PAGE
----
Thursday, February 12, 2015

Ancillary Justice

Title: Ancillary Justice
Author: Ann Leckie
Series: Imperial Radch, book 1
Genre: Science Fiction
Published: 2013
Rating: 8.5/10

ReviewAncillary Justice appeared so often in genre blogs last year and was spoken about with so much enthusiasm, that I was sure it couldn't possibly live up to the hype. I put off reading it for some time, but in the end I think the book both disappointed and exceeded my expectations at the same time.

The neat concept in Ancillary Justice is that the main character is an AI fragment. The Justice of Torren is a troop carrier that can control a host of human bodies -- one of these bodies is Breq, the protagonist of this book.

The book starts off with Breq on a faraway frozen world in search of a particular artifact that she needs in order to kill Anaander Mianaai the ruler of Radch empire. The story of her quest and her background is what keeps the story going, albeit a bit slowly at first. The ending is interesting and somewhat wraps up the story arch, but leaves a few plot threads going for the next books in the series.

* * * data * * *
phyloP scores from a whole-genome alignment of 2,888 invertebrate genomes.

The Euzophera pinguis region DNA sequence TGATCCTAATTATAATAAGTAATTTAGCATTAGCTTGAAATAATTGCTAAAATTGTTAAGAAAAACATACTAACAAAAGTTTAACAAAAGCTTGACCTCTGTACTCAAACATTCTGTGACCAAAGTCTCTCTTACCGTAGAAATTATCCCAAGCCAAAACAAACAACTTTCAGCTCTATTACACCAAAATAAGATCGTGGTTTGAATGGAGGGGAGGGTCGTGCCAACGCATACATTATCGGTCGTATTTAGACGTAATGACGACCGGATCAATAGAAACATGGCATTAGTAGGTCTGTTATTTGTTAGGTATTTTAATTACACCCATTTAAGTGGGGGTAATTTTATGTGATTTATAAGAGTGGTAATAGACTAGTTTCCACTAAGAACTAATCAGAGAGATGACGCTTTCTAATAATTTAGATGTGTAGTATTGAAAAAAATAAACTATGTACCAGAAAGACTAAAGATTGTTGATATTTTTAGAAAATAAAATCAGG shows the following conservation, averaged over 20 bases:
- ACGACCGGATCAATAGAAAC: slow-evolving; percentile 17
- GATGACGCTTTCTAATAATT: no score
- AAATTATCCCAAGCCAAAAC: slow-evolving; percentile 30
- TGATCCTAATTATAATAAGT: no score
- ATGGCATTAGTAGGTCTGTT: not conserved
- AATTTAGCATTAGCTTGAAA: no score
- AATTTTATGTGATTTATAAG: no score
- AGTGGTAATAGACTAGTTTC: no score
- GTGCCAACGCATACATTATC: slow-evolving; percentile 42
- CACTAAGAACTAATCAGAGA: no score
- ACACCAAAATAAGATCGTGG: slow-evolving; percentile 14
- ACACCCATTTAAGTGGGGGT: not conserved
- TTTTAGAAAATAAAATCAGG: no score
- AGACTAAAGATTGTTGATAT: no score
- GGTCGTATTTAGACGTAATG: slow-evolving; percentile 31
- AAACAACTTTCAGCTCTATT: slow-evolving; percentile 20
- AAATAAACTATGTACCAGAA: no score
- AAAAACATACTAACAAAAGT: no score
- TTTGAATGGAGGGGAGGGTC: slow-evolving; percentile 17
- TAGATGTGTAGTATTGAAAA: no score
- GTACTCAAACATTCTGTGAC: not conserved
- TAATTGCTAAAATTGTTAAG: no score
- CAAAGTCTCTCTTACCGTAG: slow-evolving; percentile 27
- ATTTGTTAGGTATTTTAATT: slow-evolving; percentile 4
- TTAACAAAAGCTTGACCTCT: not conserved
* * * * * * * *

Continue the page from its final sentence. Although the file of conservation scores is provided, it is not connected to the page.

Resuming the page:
What really worked in this book for me was the psychology of the protagonist. She really comes off as real and in a way very human, but in other ways clearly different. The author really pulled off the narrative from Breq's point of view and that is something that makes the book a real success.

Another distinctive feature of the book is that Breq cannot tell genders apart. It seems a bit odd, considering her sophistication in say understanding human emotions. The author explains it away as a cultural thing among Radchai. There are two genders, but no particular distinction is made between them -- the language doesn't account for their sex and the appearance is similar. Because of this, Breq calls everyone "she" in the book. The real fun comes in when you try to discern the real genders of the characters. I've seen many reviews that condemn the feminine gender use as a gimmick, but to me it was really interesting in that it drove home how genders define expectations of the characters behaviour. It was interesting to see how assigning certain actions to a certain gender and then finding out they are the opposite gender changes your perception of the character.

Overall, I really enjoyed the book and will most certainly pick up other books in this series at some point.

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